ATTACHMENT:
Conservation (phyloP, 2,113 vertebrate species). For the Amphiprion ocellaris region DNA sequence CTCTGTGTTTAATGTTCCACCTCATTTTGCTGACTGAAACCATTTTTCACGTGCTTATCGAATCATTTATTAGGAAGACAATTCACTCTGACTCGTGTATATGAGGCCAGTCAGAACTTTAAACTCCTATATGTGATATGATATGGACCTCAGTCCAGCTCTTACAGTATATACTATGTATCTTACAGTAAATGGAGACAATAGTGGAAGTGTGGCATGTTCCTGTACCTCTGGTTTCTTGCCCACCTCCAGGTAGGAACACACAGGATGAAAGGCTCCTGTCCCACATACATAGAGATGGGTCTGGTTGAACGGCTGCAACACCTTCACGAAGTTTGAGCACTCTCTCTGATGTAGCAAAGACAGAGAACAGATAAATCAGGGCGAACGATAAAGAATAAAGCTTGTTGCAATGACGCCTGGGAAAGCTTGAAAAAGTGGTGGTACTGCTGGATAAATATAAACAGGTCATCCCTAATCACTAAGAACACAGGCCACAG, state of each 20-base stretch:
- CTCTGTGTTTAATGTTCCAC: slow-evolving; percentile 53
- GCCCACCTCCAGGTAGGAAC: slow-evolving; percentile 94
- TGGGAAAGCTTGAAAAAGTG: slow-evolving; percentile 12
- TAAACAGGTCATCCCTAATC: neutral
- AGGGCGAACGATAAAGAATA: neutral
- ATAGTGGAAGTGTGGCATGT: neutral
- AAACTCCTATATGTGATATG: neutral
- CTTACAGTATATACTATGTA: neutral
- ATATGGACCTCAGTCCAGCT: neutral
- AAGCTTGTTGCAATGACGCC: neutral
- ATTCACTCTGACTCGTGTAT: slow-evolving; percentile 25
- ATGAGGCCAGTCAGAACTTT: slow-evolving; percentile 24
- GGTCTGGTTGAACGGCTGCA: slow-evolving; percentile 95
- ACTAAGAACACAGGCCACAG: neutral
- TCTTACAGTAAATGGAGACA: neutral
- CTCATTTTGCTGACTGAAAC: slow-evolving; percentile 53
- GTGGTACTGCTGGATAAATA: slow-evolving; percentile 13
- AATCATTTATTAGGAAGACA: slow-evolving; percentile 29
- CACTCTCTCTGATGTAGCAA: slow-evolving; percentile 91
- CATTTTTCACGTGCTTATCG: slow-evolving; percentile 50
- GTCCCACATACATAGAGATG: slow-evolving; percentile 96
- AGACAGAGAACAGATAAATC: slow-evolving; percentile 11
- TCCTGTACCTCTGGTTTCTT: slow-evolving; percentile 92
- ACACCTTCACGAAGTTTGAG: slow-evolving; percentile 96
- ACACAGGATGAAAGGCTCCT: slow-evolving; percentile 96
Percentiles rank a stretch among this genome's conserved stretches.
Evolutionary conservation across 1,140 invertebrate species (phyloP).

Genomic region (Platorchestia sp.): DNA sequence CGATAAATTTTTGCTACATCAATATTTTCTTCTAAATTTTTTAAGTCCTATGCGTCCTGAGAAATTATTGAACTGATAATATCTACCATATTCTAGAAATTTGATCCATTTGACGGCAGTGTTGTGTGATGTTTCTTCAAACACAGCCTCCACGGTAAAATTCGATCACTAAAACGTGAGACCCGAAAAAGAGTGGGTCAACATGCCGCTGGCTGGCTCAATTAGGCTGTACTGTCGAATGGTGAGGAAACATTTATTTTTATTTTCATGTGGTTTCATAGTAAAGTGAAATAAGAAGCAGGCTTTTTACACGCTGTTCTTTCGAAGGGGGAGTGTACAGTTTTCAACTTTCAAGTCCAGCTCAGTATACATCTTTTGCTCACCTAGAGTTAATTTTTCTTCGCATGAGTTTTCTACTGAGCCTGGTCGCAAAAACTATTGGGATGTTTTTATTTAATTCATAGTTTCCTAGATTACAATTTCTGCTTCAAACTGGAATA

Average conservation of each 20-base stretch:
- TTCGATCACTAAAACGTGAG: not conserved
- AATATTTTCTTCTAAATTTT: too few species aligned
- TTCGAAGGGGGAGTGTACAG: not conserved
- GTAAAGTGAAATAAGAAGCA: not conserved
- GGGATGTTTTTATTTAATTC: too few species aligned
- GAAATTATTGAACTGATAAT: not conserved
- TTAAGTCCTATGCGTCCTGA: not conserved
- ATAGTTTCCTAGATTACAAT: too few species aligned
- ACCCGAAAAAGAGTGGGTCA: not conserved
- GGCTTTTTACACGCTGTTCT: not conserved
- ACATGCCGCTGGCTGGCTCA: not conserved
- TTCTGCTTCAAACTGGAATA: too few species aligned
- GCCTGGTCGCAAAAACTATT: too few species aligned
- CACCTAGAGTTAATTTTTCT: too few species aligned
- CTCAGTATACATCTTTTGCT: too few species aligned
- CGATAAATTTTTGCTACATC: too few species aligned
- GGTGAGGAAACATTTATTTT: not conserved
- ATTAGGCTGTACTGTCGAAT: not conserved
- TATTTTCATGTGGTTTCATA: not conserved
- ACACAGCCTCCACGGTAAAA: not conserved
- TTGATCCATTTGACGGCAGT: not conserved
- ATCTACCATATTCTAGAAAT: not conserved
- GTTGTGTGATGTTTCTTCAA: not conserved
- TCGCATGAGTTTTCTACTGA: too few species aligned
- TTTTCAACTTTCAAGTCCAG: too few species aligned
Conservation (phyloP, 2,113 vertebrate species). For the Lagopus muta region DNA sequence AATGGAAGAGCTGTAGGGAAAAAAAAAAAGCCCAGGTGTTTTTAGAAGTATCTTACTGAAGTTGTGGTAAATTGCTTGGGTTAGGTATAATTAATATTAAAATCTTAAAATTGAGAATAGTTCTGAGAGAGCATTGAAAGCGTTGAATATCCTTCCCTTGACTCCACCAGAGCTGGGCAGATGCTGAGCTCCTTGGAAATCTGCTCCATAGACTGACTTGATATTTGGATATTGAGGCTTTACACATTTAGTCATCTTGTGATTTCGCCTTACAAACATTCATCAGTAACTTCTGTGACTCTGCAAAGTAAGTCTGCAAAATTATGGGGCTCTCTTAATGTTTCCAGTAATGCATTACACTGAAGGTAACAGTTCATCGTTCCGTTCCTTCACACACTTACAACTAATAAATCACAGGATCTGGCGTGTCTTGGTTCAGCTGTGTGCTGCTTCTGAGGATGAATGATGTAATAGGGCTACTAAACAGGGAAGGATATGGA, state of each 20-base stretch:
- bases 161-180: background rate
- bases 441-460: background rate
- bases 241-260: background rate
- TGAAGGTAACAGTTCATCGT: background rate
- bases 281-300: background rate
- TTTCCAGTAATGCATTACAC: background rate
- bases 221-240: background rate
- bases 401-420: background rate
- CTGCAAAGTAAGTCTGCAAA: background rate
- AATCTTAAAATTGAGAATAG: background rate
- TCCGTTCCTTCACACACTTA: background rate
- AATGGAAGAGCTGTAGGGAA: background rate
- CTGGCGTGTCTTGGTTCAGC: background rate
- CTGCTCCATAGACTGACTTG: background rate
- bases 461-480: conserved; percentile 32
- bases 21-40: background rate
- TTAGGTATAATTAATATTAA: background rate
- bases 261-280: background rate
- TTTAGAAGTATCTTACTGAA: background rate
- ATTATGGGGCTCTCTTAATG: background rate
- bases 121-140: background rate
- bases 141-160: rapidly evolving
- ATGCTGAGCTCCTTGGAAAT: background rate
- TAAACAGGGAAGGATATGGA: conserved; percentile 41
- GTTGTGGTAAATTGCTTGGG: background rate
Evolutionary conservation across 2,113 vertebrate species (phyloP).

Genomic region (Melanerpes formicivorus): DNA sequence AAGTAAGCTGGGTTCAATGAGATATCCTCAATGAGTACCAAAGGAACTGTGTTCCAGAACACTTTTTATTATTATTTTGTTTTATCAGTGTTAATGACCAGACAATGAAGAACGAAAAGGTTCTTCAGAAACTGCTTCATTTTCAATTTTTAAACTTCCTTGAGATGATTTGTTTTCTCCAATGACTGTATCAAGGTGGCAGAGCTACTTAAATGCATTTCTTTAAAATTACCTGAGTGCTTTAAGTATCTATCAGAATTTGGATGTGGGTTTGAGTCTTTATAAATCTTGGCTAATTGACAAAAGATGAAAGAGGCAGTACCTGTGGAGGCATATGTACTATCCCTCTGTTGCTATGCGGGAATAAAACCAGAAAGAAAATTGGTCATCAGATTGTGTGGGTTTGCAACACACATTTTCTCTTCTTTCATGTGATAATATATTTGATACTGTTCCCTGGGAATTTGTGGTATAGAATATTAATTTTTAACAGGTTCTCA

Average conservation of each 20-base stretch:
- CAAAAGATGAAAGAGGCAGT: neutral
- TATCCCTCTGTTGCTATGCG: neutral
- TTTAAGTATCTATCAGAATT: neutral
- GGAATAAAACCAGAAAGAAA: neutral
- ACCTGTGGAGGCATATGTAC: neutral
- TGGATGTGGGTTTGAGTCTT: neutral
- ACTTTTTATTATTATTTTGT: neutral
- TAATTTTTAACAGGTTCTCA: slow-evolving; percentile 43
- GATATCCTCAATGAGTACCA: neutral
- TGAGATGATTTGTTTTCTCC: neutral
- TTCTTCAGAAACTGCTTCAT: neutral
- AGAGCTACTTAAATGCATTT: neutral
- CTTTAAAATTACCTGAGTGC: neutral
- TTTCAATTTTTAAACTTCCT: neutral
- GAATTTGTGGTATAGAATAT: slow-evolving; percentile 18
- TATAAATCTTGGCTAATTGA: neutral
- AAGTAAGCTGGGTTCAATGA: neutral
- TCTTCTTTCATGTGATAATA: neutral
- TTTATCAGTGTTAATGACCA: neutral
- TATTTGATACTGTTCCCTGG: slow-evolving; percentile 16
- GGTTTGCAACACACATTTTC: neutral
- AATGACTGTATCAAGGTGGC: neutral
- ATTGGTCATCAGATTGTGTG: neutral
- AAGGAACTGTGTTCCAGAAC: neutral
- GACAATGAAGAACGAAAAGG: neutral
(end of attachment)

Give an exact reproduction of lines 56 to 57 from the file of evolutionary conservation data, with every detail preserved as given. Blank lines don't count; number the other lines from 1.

Conservation (phyloP, 2,113 vertebrate species). For the Lagopus muta region DNA sequence AATGGAAGAGCTGTAGGGAAAAAAAAAAAGCCCAGGTGTTTTTAGAAGTATCTTACTGAAGTTGTGGTAAATTGCTTGGGTTAGGTATAATTAATATTAAAATCTTAAAATTGAGAATAGTTCTGAGAGAGCATTGAAAGCGTTGAATATCCTTCCCTTGACTCCACCAGAGCTGGGCAGATGCTGAGCTCCTTGGAAATCTGCTCCATAGACTGACTTGATATTTGGATATTGAGGCTTTACACATTTAGTCATCTTGTGATTTCGCCTTACAAACATTCATCAGTAACTTCTGTGACTCTGCAAAGTAAGTCTGCAAAATTATGGGGCTCTCTTAATGTTTCCAGTAATGCATTACACTGAAGGTAACAGTTCATCGTTCCGTTCCTTCACACACTTACAACTAATAAATCACAGGATCTGGCGTGTCTTGGTTCAGCTGTGTGCTGCTTCTGAGGATGAATGATGTAATAGGGCTACTAAACAGGGAAGGATATGGA, state of each 20-base stretch:
- bases 161-180: background rate